The Shelby Museum Of History
Recorders of Shelby Pictorial History

Early Shelby Photographers and their Photographs
Chester J. Beelman (c. 1913 to c. 1916)

Chester J. Beelman was born in Shenandoah, Ohio, in November of 1891. He was the son of Fred and Emma Kotz Beelman. He moved with his family to Shelby in 1899. After attending public school in Shelby, Chester attended the Illinois College of Photography at Effingham, Illinois. He also was a graduate of the Mansfield Business College. Chester returned to Shelby and was engaged in the photographic business for several years (c.1913 to c.1916) and was also associated with the Shelby Lamp Works Division as well as the American Express Co.

In article that appeared in the November 24, 1914 issue of the Daily Globe includes the following:
"Shelby is a city of refinement and taste, and there are located here many firms in all in all lines of business pursuits, and one we wish to make a special mention of is Mr. Chester J. Beelman, whose photographic gallery and place of business is located at 14 South Gamble Street. Mr. Beelman is an artist of the highest merits, a past master in the photographic art, and those who appreciate the highest standard in this particular line are counted among his many customers. The products of his gallery are to be found in many of our leading residences and homes. "
"Mr. Beelman opened his photographic gallery to the general public about six months ago. and since that time he has built up a large trade. When Mr. Beelman made up his mind to start in some business for himself there was nothing appealed to him more favorably than the art of photography. After traveling for some time taking local views through the country, which has been a great help to him in his present business. After his experience on the road he took a course and is a graduate of the Mansfield Business College. After he received his diploma from this institution he decided to complete his knowledge of photography, he took up studies in the college of photography at Effingham, Illinois, from which he was graduated with high honors."
"His studio is perfect in all its appointments, fitted with every known convenience and is a model in every respect. The gallery is equipped with the finest instruments and scenery, and is admirably lighted and spacious. The most modern and improved methods are used and while Mr. Beelman has no superior as a photographer, he is also an expert in commercial and landscape work, and the products of his camera and scenic attractions of interest in and around Shelby have been taken by him. He makes a specialty of amateur work, and also does a large business in this line."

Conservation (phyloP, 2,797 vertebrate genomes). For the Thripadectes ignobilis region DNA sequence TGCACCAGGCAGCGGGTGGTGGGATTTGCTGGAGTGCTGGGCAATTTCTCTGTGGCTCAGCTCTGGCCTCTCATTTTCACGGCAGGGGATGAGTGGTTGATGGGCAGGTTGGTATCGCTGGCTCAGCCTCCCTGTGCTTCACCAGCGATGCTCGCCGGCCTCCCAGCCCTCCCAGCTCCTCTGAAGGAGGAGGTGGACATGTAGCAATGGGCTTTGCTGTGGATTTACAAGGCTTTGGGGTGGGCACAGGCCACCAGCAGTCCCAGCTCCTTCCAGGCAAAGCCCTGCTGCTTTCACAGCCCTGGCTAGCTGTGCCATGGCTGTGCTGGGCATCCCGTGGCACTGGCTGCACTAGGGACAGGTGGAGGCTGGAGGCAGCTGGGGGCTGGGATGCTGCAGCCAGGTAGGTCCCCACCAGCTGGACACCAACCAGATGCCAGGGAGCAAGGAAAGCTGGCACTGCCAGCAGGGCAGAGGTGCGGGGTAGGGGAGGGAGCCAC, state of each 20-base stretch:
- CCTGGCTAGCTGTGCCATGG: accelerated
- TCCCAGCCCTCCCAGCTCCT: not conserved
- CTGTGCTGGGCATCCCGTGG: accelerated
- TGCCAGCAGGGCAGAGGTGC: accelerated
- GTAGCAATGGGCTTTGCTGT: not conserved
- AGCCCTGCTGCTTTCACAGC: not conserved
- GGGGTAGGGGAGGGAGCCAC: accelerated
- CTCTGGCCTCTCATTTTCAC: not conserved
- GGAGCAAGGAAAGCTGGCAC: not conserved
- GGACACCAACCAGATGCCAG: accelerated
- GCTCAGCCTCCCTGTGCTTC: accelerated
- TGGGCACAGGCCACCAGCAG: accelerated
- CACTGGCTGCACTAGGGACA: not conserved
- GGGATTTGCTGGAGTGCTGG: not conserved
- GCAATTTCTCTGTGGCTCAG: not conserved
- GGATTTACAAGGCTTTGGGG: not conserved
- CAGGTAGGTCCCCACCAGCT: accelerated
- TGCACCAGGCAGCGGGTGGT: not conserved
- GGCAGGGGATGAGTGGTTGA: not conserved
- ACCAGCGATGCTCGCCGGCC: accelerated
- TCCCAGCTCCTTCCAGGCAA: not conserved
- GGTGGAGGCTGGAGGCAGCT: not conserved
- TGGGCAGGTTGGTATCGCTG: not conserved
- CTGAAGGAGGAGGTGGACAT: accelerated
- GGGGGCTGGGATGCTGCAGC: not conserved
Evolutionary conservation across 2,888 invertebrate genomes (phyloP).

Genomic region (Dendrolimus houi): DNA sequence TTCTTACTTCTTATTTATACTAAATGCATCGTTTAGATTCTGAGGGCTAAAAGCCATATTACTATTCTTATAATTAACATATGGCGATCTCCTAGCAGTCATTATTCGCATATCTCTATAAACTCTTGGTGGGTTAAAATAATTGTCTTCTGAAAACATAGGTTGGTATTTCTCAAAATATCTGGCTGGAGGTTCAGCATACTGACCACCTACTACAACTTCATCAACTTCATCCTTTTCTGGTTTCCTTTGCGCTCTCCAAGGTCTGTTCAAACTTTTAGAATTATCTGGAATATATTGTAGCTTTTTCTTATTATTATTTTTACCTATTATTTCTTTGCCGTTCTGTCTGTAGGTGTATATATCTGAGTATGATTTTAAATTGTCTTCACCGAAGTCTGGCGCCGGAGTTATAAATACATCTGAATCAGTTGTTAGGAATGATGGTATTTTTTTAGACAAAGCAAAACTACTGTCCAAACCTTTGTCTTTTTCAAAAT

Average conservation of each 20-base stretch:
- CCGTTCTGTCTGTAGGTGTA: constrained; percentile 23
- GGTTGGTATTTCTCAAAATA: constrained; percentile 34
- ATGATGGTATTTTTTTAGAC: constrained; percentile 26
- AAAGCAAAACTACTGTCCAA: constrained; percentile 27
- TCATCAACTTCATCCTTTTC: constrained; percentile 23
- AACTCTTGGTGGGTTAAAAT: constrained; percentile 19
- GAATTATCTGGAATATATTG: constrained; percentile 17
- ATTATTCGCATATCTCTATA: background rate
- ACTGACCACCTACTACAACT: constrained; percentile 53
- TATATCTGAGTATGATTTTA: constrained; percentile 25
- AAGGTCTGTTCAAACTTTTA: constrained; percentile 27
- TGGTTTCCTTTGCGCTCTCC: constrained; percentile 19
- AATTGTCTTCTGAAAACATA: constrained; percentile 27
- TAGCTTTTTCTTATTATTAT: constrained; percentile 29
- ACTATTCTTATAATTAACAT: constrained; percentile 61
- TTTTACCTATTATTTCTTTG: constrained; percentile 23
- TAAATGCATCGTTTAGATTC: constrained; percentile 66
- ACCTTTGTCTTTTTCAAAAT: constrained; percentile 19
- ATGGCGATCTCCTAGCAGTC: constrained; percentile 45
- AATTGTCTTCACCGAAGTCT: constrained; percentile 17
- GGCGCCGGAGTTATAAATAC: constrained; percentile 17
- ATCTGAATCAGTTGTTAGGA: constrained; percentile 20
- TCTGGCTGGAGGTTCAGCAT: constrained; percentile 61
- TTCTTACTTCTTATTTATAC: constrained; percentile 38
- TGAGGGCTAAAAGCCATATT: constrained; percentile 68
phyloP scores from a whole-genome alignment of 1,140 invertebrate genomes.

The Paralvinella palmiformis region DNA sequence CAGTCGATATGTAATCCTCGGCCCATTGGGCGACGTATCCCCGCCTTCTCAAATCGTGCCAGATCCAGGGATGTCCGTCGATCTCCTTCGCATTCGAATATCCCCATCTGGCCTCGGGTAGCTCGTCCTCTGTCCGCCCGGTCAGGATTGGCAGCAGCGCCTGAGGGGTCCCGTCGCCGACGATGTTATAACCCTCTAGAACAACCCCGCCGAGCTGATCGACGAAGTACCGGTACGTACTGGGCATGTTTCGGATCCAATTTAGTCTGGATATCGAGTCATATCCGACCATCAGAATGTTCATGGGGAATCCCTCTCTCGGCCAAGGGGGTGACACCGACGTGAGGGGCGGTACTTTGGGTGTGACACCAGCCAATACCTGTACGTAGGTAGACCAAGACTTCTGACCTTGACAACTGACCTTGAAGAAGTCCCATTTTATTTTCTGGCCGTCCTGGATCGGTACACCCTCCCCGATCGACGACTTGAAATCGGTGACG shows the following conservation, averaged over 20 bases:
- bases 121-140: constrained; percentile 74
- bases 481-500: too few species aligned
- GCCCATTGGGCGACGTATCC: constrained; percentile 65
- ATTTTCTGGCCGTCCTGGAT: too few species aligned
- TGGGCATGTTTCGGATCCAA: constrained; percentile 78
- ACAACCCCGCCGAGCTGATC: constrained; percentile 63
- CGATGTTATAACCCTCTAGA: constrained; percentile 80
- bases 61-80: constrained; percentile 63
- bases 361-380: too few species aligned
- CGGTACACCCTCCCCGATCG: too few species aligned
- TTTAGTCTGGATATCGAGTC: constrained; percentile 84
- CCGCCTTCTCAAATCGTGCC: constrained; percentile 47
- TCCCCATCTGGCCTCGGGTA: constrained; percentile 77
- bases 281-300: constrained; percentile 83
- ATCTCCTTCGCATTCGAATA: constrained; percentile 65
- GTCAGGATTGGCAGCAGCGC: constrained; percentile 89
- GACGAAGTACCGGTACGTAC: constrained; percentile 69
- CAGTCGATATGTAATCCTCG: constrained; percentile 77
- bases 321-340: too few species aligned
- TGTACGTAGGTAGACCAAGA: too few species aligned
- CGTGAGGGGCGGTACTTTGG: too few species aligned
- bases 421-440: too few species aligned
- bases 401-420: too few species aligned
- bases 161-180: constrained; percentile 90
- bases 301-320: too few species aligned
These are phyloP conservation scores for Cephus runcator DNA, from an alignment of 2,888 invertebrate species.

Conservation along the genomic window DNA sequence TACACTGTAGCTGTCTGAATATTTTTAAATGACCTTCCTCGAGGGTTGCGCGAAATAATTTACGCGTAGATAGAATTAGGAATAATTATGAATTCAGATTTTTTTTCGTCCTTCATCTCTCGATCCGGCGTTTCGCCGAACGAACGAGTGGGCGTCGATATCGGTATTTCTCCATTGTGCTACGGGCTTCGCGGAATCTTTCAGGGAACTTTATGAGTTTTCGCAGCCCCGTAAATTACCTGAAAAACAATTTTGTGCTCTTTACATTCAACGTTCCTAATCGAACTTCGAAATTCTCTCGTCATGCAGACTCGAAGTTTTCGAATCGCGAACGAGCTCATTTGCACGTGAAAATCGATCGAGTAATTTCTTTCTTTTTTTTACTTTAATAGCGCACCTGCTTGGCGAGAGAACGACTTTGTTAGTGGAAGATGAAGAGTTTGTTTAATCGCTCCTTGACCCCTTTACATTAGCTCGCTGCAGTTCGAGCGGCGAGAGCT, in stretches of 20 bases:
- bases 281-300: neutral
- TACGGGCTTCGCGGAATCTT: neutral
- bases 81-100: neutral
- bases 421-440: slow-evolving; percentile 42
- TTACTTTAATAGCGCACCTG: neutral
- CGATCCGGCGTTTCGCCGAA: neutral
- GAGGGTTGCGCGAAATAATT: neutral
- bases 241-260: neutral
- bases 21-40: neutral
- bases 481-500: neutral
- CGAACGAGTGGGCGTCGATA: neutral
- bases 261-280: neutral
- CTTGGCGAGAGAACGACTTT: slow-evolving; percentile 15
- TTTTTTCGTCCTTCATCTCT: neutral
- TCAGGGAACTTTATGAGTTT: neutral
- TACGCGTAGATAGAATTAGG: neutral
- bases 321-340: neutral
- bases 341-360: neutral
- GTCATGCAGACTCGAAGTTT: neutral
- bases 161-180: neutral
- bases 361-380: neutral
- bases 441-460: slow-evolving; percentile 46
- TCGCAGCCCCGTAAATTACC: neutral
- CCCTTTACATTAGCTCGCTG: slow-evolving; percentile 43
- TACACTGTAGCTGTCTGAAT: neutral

"Mr. Beelman has a standing offer and guarantees all of his work to be satisfactory or the money will be refunded. He is a son of Mr. and Mrs. Fred A. Beelman, of Auburn Street, highly respected residents of this city. We predict for Chester a bright and prosperous future, and through his straight-forward business dealings he is building up a patronage that will be lasting. He takes a deep interest in the city's welfare, and he is a booster for his home town, and has many friends in all classes."

ThisThis ad appeared in the February 4, 1915 issue of the Shelby Daily Globe. It verifies that Chester Beelman was still in the photography business at 14 South Gamble Street in Shelby in early 1915.

During the time that he was engaged in photography his photos were generally marked C. J. Beelman - Shelby, Ohio. In 1917, Chester married Elizabeth "Bessie" Tucker in Chicago, Ill. Bessie was the daughter of William A. & Leora Tucker from Iowa. William Tucker was a son of Benjamin and Nancy Wentz Tucker of Shelby, Ohio. Chester's photographic career was cut quite short due to contracting influenza during the epidemic in 1918. Chester passed away in November of 1918.
Some of C. J. Beelman photographs may have been of the Cabinet Card variety. They typically measure about 4.25 X 6.5 inches and are mounted on a sturdy card backing material. This type of picture was going out of style at this time (popular from c.1866 until c. 1915) and was being replaced by the post card size widely used from the early 1900s for the common casual photographs. Most of Chester Beelman's photgraphs were likely of this latter more modern style.
Samples of C. J. Beelman's photgraphs will be shown as they become available. If you have a C. J. Beelman photograph that you would allow us to copy, please contact the Shelby Museum.

If you have questions or if you would like more information, please contact :
The Shelby Museum of History
% Sally Maier
76 Raymond Ave.
Shelby, Ohio 44875
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